With spring black bear hunting season well underway, Idaho Department of Fish and Game reminds hunters that using bait comes with easy to follow rules. Yet each spring, some run afoul with the law when their blunders could easily be avoided.
Here are a few reminders every bear baiter should follow:
Review the rules: “Being a responsible bear hunter starts with carefully reviewing the seasons and rules booklet,” says David Silcock, Fish and Game enforcement supervisor based in Salmon. “Take the time to read the rules and don’t hesitate to contact us if you have any questions.”
Like other hunting seasons, the department is required to follow black bear harvest and hunting methods very closely. Idaho is one of only 12 states that allow hunters to bait for black bear, resulting in high interest from resident and non-resident hunters alike.
Because of the two-year season setting process and the time required to print and distribute the regulation booklets, all information concerning the 2019 spring black bear seasons can be found in the 2017-2018 Big Game Seasons and Rules Booklet. So if you didn’t keep last year’s copy, brochures are available at most license vendors, online, as well as Fish and Game offices.
Know your bait: When placing baits, ethical behavior is especially important. Baiting away from trails or other areas where people are likely to frequent is one way to reduce conflicts with other outdoor users.
"Respect must be given to the animals hunted, the land, and other outdoor users anytime you hunt," says Silcock.
Hunters are reminded that certain units are open to use of bait, while others are not. Those who place bait for the purpose of hunting are also required to obtain a bear baiting permit.
"There are simple rules governing what kind of bait can be used, what it’s contained in and where it may be placed,” Silcock added.
Baits must be placed at least one-half mile away from any campground, picnic area or dwelling. No parts of animals or fish that are classified as game animals can be used as bait, and the skin must be removed from any mammal parts or carcasses. All bait containers, materials and any structure constructed at bait sites must be removed within seven days after the close of the season.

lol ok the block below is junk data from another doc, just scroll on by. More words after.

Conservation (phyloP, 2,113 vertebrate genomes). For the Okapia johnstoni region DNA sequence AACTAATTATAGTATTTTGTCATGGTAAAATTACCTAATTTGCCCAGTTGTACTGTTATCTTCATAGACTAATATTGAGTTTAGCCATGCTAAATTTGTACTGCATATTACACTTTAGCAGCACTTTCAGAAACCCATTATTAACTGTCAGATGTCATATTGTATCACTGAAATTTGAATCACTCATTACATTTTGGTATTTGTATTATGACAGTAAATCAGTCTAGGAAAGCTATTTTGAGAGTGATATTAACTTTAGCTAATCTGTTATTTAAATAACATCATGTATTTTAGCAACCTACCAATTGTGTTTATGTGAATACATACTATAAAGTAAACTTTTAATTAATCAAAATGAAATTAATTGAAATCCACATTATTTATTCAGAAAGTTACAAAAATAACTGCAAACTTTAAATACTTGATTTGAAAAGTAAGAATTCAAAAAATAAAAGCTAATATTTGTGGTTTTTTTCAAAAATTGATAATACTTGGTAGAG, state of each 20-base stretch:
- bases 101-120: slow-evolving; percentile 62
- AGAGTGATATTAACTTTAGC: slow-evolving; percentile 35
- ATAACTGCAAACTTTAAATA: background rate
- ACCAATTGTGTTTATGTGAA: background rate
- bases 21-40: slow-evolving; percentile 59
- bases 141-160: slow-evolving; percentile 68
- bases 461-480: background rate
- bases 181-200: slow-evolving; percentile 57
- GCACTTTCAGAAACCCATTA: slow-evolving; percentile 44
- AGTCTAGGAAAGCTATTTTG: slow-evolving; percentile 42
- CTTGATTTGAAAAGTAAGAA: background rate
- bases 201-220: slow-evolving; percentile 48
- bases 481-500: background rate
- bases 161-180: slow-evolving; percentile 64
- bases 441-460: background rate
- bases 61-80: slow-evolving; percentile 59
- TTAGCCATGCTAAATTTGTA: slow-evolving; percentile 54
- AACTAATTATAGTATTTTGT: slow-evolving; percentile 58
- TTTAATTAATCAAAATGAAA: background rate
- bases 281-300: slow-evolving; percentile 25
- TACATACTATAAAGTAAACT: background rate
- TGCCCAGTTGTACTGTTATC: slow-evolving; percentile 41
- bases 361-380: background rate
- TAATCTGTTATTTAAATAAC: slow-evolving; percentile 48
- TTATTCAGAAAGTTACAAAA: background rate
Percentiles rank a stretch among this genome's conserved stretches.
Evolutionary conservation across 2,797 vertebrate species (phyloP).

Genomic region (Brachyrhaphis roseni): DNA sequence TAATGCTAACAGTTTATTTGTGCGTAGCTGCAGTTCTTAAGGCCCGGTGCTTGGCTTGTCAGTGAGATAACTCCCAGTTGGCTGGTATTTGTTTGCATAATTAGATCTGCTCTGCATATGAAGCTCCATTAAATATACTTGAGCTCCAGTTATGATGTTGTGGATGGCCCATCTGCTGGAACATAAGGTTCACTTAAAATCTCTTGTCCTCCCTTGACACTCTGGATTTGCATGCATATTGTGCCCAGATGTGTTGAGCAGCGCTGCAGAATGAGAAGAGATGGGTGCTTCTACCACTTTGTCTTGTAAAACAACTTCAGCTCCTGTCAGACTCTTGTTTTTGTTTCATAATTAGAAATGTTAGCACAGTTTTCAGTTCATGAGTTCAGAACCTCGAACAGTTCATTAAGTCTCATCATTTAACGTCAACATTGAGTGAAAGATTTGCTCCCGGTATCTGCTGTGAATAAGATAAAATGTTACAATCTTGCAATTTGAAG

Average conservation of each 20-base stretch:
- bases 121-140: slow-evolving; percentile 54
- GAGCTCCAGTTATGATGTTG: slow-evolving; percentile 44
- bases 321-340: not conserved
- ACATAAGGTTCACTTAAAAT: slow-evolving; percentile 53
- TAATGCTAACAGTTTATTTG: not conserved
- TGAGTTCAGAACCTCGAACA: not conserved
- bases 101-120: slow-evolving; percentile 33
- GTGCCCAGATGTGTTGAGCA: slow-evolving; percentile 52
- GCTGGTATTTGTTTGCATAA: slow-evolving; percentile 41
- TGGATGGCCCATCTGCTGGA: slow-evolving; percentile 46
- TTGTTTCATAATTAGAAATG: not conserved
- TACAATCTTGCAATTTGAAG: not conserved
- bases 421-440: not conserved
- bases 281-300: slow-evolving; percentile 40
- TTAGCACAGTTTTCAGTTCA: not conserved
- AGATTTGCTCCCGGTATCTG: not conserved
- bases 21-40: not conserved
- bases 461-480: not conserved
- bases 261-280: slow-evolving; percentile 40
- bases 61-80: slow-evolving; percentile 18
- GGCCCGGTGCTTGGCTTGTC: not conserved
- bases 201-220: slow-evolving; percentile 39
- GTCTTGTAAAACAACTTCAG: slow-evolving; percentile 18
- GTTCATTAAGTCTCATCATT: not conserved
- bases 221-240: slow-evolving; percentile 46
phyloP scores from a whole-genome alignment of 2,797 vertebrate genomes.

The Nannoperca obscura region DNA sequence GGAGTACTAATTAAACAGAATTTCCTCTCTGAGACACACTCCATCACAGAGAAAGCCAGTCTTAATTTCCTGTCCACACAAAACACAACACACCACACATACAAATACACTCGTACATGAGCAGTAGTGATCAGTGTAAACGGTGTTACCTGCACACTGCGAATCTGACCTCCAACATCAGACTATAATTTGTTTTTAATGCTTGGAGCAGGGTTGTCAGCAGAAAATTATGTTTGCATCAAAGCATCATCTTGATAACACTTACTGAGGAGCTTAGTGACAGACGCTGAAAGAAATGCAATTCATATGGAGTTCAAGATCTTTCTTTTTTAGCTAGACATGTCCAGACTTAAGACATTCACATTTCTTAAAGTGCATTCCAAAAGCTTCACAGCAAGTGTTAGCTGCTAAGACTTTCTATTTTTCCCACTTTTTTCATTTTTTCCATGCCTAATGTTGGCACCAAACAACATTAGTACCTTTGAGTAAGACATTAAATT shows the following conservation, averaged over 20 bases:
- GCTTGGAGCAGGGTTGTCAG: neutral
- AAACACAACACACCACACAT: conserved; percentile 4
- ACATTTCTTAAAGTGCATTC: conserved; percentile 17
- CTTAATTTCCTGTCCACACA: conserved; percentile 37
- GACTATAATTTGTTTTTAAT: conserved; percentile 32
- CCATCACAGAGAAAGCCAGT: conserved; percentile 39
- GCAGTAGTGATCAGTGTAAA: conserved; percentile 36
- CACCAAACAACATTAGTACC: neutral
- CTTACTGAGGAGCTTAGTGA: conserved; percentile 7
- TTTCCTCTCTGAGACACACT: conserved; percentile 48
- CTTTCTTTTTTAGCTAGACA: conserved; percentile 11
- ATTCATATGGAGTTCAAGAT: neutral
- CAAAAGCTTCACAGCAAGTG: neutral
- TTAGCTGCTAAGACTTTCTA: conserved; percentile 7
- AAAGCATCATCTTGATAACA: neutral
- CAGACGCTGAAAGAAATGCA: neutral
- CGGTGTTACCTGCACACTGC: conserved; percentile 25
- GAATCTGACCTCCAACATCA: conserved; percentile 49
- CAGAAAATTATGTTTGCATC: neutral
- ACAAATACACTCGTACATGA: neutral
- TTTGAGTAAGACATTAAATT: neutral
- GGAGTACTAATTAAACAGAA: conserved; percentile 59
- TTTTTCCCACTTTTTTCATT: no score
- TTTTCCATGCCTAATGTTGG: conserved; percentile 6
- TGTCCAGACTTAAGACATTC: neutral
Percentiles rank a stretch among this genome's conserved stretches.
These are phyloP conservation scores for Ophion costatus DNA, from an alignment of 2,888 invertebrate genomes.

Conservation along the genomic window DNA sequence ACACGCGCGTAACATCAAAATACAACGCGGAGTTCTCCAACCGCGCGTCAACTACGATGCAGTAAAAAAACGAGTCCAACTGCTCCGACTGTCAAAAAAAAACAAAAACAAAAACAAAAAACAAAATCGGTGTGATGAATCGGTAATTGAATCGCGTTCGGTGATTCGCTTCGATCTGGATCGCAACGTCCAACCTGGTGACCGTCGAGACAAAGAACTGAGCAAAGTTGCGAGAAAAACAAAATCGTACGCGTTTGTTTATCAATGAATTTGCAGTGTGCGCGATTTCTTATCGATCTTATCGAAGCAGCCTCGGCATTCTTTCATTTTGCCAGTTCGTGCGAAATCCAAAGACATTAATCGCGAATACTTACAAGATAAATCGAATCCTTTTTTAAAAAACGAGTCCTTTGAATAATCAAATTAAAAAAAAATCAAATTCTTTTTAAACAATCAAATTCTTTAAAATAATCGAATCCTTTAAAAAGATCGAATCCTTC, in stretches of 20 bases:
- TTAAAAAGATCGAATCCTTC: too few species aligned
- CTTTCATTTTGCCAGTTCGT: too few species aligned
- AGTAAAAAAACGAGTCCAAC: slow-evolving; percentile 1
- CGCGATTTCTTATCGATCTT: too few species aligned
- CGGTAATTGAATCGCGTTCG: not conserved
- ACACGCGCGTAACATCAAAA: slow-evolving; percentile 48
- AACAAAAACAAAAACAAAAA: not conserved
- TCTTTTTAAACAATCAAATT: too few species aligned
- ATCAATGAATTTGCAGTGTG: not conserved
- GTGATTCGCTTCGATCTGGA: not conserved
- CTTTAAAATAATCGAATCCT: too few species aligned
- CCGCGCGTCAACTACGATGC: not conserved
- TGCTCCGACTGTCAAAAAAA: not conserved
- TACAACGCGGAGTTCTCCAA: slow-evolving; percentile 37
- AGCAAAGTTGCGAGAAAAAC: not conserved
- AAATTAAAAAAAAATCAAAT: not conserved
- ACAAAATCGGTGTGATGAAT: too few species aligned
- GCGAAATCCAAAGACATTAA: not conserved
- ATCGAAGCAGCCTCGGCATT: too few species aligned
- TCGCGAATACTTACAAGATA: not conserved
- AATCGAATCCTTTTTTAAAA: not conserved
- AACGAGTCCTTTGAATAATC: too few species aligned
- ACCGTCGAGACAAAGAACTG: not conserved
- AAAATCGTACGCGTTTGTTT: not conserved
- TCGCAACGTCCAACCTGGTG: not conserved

“Follow the leave-no-trace motto,” says Silcock. “Pack everything out that you pack in.”
Roads and water: Two common bear hunting violations that Idaho’s conservation officers come across are baits placed too close to water or roads.
No bait site may be located within 200 feet of any water - such as a lake, pond, reservoir, or year-round free-flowing stream or spring. In all regions of the Idaho, except the Panhandle and Clearwater regions, no bait site may be located within 200 yards of any maintained trail or any established roadway that is open to the general public for motorized traffic and capable of being traveled by full-sized automobiles.
An established roadway is defined as any road that is built, maintained, approved, established, or designated by any government entity or private landowner for the purpose of travel by full-sized automobiles. An established roadway shows evidence of repeated use by full-sized automobiles, and may include a traveled way of natural earth with depressed wheel tracks and little or no vegetation in the tracks.
“If you can legally be in an area with a full sized vehicle, then your bait must be 200 yards from that road,” says Silcock. “And if the trail is maintained, then you must be 200 yards from the trail to legally place bait in that location.”
Mandatory harvest report: Successful bear hunters are required to present both the thawed skull and hide to a Fish and Game regional office, conservation officer or official checkpoint for removal of a premolar and have the pelt tagged within 10 days of harvest.
“It just takes a few minutes and the information helps to assess the age structure of the population, which ultimately leads to better management,” Silcock says.
Make the Call: If you observe any suspicious or illegal activity involving any hunting or fishing rule, please contact your nearest Fish and Game representative or call the Citizens Against Poaching Hotline at 1-800-632-5999. The process is simple, quick, and you can remain anonymous.